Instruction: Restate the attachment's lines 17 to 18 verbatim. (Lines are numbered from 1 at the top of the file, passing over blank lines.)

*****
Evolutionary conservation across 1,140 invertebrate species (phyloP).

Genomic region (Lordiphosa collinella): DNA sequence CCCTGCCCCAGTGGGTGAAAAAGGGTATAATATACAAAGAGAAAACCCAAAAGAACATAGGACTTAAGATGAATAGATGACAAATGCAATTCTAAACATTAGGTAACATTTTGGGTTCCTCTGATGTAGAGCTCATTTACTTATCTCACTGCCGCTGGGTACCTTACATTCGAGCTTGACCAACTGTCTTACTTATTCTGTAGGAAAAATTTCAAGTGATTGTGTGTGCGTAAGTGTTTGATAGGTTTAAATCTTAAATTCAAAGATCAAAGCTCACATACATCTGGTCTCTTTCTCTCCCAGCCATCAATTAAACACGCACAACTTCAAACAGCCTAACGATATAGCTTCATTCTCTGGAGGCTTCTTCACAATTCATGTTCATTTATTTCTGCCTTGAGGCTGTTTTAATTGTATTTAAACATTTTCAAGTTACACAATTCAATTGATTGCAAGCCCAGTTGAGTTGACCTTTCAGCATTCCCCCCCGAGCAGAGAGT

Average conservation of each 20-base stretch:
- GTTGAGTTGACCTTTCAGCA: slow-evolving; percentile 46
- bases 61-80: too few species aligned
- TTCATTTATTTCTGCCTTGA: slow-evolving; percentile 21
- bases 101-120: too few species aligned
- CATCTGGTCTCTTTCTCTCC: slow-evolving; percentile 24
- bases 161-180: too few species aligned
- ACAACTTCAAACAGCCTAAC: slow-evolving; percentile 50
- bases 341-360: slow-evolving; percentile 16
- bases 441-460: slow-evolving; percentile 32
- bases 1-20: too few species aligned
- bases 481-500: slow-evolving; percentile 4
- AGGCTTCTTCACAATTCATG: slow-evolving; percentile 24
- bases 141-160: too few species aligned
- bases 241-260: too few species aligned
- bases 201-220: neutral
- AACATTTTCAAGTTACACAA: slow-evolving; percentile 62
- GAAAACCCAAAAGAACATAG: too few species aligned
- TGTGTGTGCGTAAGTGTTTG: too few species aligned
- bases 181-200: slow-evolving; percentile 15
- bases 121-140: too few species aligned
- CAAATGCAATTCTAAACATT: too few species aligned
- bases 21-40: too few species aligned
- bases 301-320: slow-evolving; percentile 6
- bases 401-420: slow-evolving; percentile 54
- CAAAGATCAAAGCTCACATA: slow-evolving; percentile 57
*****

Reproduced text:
- bases 241-260: too few species aligned
- bases 201-220: neutral